Catching up with… Marjorie Jenkins (MEd, ’15), MEHP Capstone Director
Marjorie Jenkins grew up impoverished and lacking access to health care in the Appalachian region of Kentucky. But inspired by her grandfather, who worked as a coal miner and then a janitor for a local hospital, and who often treated her ailments, she aspired to a career in medicine.
When a school guidance counselor told her she was too poor to go to medical school, she put herself through school at Tennessee Technological University, earning a chemical engineering degree cum laude. While working as a chemical engineer for Kodak Eastman in Tennessee, Jenkins learned of a relatively new medical school nearby at East Tennessee State University. She applied, was accepted, and graduated as valedictorian of her class in 1995.
Today, Jenkins, a national thought leader in sex and gender research and its clinical application, wears many hats. She is director of medical initiatives and scientific engagement for the U.S. Food and Drug Administration’s Office of Women’s Health; associate dean for women in health and science and a professor of internal medicine for Texas Tech University Health Sciences Center; and director and chief scientific officer for the Laura W. Bush Institute for Women’s Health at Texas Tech. She also directs the Johns Hopkins MEHP program’s capstone experience.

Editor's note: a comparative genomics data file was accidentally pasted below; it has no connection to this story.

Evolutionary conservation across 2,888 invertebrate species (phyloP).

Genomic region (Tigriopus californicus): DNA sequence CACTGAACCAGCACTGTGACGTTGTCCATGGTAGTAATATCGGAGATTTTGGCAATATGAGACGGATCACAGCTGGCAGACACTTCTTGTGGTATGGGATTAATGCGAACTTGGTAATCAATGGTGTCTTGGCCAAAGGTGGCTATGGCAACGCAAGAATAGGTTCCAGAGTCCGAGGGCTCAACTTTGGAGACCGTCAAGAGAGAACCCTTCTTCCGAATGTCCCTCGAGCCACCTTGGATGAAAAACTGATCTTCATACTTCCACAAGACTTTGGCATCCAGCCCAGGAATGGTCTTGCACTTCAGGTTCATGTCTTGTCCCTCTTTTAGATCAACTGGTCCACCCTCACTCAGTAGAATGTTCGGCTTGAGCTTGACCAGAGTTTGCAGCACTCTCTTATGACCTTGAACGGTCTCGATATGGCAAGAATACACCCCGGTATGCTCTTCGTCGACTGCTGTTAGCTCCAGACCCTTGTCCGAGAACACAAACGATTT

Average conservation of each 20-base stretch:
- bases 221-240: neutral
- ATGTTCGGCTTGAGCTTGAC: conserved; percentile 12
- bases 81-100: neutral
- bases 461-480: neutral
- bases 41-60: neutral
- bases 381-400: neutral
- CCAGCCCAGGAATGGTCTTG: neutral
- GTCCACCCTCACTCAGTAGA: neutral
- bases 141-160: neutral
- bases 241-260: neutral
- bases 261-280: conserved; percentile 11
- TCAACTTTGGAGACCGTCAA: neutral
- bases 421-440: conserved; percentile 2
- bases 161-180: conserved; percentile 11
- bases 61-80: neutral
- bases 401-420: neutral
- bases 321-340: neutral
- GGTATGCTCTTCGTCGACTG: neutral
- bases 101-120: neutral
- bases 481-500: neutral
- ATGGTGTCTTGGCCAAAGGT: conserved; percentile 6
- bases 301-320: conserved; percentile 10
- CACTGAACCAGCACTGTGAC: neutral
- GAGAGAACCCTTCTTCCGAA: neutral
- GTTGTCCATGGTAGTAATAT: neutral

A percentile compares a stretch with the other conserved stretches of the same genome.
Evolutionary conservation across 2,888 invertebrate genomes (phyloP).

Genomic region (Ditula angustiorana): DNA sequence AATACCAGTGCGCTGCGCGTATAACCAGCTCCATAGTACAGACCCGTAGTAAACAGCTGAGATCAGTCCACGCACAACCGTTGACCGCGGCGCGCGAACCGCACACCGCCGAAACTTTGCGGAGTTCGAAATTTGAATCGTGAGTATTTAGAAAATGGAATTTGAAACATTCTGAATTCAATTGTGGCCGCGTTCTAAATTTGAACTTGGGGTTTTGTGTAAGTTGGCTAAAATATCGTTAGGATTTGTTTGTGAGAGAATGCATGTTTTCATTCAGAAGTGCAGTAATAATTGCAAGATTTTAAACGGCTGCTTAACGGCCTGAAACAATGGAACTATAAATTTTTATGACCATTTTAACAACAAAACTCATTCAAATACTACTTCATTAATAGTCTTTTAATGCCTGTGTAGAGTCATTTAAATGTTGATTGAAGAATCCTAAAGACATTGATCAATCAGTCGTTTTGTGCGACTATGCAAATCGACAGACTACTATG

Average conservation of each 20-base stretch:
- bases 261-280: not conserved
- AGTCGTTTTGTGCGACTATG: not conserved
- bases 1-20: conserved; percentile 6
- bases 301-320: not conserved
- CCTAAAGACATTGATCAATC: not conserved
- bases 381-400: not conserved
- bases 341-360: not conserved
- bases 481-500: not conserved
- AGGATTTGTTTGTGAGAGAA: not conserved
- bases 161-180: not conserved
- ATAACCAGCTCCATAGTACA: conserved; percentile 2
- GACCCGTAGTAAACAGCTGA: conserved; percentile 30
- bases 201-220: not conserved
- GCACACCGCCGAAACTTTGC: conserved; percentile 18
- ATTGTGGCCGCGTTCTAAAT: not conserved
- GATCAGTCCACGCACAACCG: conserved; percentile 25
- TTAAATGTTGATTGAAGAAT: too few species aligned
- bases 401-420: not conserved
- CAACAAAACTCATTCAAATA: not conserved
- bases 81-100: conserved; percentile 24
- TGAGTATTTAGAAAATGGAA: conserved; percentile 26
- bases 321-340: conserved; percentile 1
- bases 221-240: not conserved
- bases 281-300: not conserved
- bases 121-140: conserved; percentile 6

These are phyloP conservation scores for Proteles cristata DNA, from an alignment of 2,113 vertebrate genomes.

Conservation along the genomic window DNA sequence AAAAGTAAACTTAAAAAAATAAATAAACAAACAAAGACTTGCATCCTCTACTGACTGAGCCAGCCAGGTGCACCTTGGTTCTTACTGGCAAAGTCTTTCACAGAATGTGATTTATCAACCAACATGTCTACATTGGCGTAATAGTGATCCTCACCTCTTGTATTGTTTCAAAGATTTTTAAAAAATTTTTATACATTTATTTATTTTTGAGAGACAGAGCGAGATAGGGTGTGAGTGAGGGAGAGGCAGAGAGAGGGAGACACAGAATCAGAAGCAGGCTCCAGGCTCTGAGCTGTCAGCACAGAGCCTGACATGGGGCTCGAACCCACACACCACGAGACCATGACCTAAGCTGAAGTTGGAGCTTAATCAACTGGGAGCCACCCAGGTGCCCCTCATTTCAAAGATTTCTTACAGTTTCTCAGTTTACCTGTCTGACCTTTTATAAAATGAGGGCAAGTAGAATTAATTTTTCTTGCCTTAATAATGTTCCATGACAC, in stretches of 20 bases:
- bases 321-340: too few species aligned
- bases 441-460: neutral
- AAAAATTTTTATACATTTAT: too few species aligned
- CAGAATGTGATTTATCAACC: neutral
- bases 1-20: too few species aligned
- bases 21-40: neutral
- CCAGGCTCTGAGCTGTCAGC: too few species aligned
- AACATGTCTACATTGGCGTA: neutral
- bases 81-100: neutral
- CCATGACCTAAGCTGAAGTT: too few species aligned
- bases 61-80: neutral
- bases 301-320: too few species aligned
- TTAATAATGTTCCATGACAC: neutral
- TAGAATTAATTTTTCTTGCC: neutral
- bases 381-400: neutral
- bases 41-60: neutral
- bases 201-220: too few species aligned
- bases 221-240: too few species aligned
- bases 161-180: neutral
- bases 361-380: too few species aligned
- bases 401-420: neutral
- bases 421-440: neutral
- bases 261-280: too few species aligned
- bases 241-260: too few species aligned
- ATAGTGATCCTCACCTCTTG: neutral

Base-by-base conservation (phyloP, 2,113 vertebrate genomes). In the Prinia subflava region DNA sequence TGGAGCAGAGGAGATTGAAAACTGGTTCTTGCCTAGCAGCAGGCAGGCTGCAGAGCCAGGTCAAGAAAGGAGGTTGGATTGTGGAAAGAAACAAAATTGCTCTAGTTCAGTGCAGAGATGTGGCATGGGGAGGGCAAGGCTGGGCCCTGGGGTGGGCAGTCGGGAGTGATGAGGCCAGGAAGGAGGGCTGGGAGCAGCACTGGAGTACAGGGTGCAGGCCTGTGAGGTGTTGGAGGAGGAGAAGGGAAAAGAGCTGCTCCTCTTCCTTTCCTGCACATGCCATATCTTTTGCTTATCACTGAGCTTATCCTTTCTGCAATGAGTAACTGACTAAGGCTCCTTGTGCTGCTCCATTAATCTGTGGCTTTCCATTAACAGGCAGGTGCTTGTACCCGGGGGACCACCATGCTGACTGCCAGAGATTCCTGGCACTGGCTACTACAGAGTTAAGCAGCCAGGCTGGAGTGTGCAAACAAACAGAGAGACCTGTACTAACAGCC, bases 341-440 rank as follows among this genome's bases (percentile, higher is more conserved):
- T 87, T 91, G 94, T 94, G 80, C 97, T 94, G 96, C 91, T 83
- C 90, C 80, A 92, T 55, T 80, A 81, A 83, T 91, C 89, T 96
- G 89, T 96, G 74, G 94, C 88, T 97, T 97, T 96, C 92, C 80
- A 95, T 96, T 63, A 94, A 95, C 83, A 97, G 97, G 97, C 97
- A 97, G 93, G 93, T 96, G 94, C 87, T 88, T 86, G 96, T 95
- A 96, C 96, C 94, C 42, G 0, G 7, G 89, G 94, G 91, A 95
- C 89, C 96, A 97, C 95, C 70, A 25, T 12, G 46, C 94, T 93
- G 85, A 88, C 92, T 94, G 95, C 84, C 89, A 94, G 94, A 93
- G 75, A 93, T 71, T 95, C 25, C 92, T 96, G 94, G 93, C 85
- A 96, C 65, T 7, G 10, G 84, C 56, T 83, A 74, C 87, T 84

Q: How did you come to Johns Hopkins for the MEHP program?
A: I was a full professor in academia building a national curriculum program in sex and gender, but I had not had any formal training in curriculum development. Our dean asked me if I wanted to go get a master’s in education, and I laughed out loud. “No, I do not want to get a master’s in education,” I thought. “I’ve got a chemical engineering degree, I’ve got a medical degree, and I really am not thinking about another degree.” But I went home and thought about it and decided that I needed some more knowledge. He told me he heard that Johns Hopkins had a new program and offered to pay for it. I called the office and spoke with Maggie Shamer; she was so great about telling me what the program was about. I also spoke to Dr. Ungaretti (Toni), the MEHP program director, who was so encouraging, so I chose Johns Hopkins.
Q: How did you come to head the capstone experience?
A: When I graduated in 2015, the FDA was recruiting me to do some research and policy work in the Office of the Commissioner, Office of Women’s Health. I decided to do that and took a one-year sabbatical that has since expanded to a four-year-long position, which is ending this year. Since I thought I would be at the FDA for only a year, I didn’t anticipate doing clinical work here or seeing patients, so I called Toni to tell her I would be near Baltimore if she needed any assistance with the program. She told me the pipeline of students was growing and she needed to expand the capacity of the capstone research program. The capstone process was still fresh in my mind because I had just completed it.
Q: What do you do in this role?
A: I work year-round with the capstone program. I speak with every fellow that enters the capstone and hear about their proposed project. I find out where they are in the program and give them some idea of the capstone experience—it’s an 18- to 24-month process for most of our students to do a research project and get a manuscript ready. I guide them, and then select an adviser I think will pair well with them on their topic and invite them to connect. I also serve as a mentor and adviser for my own fellows and make sure things are moving along for all students and faculty capstone advisers.
Q: Why is the capstone so important to the program?